I earned my nickname. I’m proud of it. I am the Scary DBA. I don’t really like to advertise my other nickname, Rant (get it, Grant shortened to another word). I earned that one too. I’m not proud of it at all. I got that one because I sometimes don’t listen as much as I should and, because I tend to be more than a little passionate about my job and my databases, I would go off on a rant. And yeah, I stood in the way of some development processes and approaches that I shouldn’t have. Instead of facilitating the development team and trying to understand their problems and issues, I just said “No.” Usually at length.
I just finished reading this post from Martin Fowler, whose work I’ve enjoyed, about what he’s calling the NoDBA movement. It’s not so much a “movement” as it’s a by-product of the NoSQL movement, ORM tools, and other developer-centric/code-centric approaches to managing data. Some of these are natural, and appropriate, rejections of the relational storage engine. Let’s face it, it doesn’t work very well at all for some types of data collection. You should be using “pick your favorite” NoSQL storage engine for some types of code. But, there are two problems here. The first, Mr. Fowler mentions in passing, just because there are places where NoSQL works well doesn’t mean it works well in all places. Humans very much tend to fall into a mode where “I have a beautiful hammer. Look at all the lovely nails” becomes how we work. There are nails that need that NoSQL hammer, but there are screws and bolts and other types of fasteners out there that using the NoSQL hammer on will not work terribly well. Same as if you have a big data hammer or a structured storage hammer or a relational storage hammer or an object storage hammer or whatever kind of hammer you are currently enamored with. I am not casting aspersions on your very fine hammer to suggest that it’s probably not going to be efficient at pounding in screws. And, I’m telling you flat out, your ID value pair data collection engine which is great for pulling in “web scale” data is going to blow serious chunks when it comes to business reporting. It just will. That’s not questioning it’s utility for data collection, but just as the hammer-to-screw mechanism doesn’t work well, the collection-to-reporting mechanism doesn’t work well either.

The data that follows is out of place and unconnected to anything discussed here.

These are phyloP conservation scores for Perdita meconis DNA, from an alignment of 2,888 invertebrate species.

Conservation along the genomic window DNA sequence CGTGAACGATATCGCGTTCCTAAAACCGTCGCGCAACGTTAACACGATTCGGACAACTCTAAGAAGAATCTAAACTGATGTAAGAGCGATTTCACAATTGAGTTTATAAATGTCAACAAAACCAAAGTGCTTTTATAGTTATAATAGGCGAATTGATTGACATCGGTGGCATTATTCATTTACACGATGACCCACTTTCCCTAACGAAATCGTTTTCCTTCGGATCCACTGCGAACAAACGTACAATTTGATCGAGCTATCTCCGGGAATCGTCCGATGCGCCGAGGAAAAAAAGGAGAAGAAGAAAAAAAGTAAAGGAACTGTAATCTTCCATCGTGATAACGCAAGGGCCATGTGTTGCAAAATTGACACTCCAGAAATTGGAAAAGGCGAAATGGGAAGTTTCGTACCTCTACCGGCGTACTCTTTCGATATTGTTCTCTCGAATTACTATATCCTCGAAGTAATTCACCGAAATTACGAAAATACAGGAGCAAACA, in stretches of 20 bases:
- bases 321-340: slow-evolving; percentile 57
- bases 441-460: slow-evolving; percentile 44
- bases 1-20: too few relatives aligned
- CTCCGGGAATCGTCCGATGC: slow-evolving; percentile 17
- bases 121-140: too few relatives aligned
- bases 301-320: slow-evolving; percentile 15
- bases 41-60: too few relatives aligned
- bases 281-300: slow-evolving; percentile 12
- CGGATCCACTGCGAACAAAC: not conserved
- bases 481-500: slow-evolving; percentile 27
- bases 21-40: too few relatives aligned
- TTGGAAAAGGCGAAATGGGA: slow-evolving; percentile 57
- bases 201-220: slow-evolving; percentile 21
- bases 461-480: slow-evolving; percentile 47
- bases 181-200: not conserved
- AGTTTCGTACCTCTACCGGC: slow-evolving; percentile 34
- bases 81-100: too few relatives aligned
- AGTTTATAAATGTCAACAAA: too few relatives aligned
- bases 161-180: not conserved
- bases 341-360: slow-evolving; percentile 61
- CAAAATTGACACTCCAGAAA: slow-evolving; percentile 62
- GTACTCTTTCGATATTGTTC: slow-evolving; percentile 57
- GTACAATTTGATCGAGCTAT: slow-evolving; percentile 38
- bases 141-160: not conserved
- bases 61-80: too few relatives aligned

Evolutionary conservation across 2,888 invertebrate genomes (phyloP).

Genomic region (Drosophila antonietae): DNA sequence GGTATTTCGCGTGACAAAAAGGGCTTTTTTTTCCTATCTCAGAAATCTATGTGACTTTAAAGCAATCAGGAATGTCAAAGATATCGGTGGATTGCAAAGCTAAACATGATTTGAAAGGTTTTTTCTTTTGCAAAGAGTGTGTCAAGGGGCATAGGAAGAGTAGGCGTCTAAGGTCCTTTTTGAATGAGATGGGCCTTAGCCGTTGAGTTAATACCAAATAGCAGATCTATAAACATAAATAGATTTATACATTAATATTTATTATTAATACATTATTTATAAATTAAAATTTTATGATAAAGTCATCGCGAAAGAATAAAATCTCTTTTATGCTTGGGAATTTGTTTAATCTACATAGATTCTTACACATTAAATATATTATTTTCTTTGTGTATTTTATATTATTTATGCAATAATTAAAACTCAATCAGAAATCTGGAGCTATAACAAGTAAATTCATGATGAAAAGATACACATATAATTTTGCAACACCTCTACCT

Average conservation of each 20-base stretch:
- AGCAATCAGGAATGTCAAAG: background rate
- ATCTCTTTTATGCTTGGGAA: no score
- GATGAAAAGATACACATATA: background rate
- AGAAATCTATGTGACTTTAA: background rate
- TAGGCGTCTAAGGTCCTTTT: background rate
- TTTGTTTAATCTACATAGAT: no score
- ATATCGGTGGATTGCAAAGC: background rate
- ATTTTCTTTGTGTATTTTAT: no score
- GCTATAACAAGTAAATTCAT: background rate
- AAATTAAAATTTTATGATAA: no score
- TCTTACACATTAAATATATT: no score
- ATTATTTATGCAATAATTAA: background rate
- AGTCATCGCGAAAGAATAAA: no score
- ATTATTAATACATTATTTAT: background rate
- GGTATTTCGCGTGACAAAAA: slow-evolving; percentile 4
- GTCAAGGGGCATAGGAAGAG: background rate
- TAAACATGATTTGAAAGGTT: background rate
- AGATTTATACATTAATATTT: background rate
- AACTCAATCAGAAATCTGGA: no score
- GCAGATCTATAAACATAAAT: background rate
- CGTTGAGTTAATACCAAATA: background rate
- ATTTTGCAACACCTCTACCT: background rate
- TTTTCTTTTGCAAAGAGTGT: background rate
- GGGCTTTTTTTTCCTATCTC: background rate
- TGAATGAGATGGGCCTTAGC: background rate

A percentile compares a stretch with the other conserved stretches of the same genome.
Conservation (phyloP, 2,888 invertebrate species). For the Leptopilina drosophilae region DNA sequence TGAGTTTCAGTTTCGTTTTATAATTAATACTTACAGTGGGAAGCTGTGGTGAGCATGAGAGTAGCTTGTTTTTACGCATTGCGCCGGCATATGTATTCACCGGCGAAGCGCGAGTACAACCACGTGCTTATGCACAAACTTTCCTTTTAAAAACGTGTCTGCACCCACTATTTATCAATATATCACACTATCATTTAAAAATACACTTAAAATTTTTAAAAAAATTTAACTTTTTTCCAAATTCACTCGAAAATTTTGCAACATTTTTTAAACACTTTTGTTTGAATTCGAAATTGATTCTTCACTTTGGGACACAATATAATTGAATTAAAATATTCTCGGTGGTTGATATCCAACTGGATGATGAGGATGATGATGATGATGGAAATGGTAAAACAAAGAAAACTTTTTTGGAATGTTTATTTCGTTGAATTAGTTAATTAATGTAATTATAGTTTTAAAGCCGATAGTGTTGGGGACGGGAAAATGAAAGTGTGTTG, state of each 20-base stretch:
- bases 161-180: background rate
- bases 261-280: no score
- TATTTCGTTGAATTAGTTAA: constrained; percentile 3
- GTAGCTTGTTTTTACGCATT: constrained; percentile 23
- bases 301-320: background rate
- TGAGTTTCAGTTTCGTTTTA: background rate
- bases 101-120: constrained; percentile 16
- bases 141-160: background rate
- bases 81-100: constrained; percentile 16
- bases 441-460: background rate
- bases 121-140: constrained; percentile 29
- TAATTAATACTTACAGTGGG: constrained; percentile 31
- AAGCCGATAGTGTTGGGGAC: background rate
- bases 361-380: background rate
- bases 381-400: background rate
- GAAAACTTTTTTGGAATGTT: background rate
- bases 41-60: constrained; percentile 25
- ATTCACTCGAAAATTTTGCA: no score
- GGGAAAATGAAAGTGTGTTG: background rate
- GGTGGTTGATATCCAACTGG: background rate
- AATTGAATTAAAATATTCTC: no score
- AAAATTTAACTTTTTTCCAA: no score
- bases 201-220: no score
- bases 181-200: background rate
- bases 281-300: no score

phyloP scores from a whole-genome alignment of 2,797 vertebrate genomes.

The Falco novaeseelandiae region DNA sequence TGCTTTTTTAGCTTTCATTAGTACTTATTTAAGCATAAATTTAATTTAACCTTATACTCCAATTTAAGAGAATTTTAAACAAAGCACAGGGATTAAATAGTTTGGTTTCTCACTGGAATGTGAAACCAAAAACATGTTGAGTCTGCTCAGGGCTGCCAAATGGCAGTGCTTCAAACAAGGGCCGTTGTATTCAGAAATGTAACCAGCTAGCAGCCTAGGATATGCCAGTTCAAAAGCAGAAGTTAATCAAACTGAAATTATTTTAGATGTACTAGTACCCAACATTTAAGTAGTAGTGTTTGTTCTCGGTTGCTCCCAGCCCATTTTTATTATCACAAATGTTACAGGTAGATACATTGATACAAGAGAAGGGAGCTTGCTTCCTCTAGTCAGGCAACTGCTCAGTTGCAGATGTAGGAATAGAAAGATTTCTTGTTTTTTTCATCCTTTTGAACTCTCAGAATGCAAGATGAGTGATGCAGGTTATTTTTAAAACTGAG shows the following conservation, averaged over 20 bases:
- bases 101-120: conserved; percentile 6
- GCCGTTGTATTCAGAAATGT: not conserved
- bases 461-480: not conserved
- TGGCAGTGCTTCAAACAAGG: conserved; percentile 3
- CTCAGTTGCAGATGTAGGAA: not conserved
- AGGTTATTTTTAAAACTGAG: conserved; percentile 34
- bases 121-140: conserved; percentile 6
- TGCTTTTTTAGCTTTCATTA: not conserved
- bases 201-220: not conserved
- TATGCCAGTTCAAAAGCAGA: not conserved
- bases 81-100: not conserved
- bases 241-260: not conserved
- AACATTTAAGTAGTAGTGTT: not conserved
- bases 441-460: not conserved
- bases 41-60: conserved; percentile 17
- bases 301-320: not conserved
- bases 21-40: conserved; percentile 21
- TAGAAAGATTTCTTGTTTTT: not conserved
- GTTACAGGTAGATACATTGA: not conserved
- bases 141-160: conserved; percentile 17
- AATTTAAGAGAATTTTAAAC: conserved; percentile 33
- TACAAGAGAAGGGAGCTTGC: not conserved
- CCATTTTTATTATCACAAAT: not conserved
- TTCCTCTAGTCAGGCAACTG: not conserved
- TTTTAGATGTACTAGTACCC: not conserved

The second thing that Mr. Fowler mentions is the social aspects of what’s going on here. It’s “Rant” that is causing the developer to try to find a way around the DBA team. In short, it’s my fault. It’s your fault. We have not been listening. We have not been communicating. We’ve been at war. And that’s just stupid. There are very sound, technical reasons for using an ORM. Standing in front of your developers with a furrowed brow and your arms crossed saying “no” without a full understanding of those reasons just gets you kicked out of the room. Then, of course, the development team goes off and makes some of the classic implementation errors that can be done with ORM tools. But, because you weren’t in the room because you became “Rant” instead of trying to engage and understand, those errors grew and were standardized within the app. It’s your fault. When the developers proposed changes to the structures of the database under development, instead of whining that it was going to take time and that they needed to fill out paperwork and get approval from fifty people, you could have listened and understood what they were proposing and why and then you could have either done the work, or showed them a better way to do the work, or proposed a different solution, or even suggested that maybe they’d be better off with a NoSQL solution. Instead, you became “Rant” and they bypassed you. That’s your fault too.
Now, the really fun part is, that even though you’ve been bypassed, in most organizations I’ve been in or worked with, inevitably the data has to be reported on and it has to be backed up and it has to go through a DR process. Then, suddenly, you get handed the mess. And it is a mess because no one even thought about reporting on the data collected or backups or the ability to get the site back on it’s feet in the event of a fire/flood/meteor strike. And this is not the mess that those nasty developers created. Oh no. It’s the mess you, “Rant,” created. Fault yours.
Yes, I’m off on a tear, a rant. Initially because after reading what Mr. Fowler wrote I was quite upset with him and his attitude. Then I recognized that at least half the problem lay at my own feet. And while I hope, to some degree, I’ve learned some lessons from being “Rant” a little too often, I feel I’m still seeing way too much of “Rant” in my peers. I see the outright rejection of Azure SQL Database. I see the scoffing at HDInsight. I watch people trying to block the adoption of ORM tools. I see data professionals unwilling to engage with their development teams in areas like source control, continuous integration, testing, agile processes, new deployment processes and more. All this is hurting our ability to influence, in a positive manner, the products delivered by development teams. Further, it’s hurting the businesses that we, data pro’s and developers alike, are supposed to support. Yes, the development teams are going to need to meet us halfway on this stuff, but I don’t see why we can’t be the first ones to offer a hand, to acknowledge our past misdeeds, to stop being “Rant” and get out there and help the people and the businesses we support. If you don’t, it’s your fault.